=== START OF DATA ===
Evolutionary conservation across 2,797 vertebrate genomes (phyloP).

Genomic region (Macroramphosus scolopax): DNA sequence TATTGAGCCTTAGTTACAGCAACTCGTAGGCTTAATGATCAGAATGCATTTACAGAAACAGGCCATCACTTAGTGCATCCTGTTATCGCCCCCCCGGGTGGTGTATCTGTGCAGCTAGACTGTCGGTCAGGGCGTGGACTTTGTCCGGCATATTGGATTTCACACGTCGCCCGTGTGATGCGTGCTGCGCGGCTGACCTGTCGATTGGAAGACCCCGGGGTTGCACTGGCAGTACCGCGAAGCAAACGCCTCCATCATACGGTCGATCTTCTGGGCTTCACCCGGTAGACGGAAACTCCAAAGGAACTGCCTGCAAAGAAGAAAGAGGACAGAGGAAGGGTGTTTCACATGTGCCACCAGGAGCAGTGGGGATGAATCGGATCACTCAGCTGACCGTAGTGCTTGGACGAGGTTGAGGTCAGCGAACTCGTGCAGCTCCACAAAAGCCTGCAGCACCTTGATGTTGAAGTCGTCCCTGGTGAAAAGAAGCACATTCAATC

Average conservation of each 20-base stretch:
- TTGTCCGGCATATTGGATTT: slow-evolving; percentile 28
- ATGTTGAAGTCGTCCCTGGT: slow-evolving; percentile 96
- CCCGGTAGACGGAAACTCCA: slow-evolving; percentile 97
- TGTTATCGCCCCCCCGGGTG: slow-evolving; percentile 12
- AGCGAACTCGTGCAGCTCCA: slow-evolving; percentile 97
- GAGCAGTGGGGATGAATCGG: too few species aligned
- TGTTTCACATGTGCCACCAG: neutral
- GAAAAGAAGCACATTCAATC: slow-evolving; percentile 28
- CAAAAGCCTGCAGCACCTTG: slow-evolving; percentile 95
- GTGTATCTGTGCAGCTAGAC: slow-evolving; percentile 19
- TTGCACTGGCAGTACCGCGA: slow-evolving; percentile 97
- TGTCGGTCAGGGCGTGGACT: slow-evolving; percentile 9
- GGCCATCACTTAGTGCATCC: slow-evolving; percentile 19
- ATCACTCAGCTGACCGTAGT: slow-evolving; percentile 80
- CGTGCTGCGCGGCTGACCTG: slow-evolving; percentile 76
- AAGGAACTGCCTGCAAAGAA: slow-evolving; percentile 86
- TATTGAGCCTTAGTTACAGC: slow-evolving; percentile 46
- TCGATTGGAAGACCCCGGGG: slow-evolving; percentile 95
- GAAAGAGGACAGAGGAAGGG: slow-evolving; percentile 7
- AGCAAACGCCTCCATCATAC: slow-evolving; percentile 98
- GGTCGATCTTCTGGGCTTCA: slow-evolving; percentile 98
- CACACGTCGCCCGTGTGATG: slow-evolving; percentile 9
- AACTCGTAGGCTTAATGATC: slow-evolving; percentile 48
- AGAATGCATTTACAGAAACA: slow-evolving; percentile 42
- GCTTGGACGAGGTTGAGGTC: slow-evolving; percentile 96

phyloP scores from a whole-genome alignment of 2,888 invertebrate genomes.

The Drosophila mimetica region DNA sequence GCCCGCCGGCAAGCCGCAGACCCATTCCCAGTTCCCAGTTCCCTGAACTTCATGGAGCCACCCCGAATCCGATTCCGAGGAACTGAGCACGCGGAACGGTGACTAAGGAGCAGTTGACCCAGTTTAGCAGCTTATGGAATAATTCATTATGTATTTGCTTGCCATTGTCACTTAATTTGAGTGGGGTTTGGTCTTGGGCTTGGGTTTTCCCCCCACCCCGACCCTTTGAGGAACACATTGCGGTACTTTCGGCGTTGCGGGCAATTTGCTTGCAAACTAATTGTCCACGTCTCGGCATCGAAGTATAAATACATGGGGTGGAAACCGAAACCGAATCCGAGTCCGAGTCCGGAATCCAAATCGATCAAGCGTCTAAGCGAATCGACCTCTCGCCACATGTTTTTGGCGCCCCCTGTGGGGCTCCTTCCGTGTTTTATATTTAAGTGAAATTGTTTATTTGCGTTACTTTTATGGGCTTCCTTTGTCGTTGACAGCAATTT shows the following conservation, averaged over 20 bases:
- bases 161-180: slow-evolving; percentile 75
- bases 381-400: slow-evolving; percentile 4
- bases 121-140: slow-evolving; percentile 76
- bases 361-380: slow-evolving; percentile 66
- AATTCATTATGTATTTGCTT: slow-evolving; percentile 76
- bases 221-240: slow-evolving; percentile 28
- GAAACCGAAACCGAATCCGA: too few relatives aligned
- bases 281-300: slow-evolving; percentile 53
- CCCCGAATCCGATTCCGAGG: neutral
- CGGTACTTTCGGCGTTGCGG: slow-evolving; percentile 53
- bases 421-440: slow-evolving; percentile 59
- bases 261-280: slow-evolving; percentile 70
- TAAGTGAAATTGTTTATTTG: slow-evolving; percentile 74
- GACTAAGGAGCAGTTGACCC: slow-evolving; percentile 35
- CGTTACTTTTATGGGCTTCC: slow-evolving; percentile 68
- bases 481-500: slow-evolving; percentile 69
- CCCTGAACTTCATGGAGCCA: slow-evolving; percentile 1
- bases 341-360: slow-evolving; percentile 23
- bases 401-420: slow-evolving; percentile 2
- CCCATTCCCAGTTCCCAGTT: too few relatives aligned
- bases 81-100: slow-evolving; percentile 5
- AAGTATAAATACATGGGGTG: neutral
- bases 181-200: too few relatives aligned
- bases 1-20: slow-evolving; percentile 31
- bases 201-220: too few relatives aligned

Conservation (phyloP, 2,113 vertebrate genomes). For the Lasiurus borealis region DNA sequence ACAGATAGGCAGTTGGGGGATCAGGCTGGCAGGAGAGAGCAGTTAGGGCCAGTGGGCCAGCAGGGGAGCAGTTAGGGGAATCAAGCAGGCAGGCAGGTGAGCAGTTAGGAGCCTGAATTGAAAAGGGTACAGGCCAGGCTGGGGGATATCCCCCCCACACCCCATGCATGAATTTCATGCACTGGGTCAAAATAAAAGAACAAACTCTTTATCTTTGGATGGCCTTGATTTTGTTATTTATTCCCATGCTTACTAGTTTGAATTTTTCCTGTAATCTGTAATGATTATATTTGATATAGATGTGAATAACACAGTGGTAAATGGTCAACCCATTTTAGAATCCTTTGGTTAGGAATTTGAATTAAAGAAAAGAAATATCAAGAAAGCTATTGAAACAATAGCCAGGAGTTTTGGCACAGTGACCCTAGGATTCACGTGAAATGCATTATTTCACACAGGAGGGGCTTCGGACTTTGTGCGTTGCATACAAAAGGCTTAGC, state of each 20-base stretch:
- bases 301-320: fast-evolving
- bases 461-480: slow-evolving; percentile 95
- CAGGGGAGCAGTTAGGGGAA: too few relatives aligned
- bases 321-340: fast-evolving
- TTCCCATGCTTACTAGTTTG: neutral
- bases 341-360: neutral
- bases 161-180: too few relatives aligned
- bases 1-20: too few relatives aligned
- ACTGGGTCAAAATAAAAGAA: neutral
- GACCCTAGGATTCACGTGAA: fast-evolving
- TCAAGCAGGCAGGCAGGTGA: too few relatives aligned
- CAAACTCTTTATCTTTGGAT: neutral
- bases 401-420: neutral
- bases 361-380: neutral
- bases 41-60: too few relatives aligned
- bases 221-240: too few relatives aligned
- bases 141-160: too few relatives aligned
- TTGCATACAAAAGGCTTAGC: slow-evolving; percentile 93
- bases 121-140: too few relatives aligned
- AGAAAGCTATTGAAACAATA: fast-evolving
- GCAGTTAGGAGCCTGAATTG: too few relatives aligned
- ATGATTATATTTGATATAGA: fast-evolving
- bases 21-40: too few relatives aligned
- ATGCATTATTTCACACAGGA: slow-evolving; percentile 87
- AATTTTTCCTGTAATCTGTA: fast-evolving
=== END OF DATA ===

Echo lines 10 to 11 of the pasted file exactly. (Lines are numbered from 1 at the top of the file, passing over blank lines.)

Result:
- TGTTTCACATGTGCCACCAG: neutral
- GAAAAGAAGCACATTCAATC: slow-evolving; percentile 28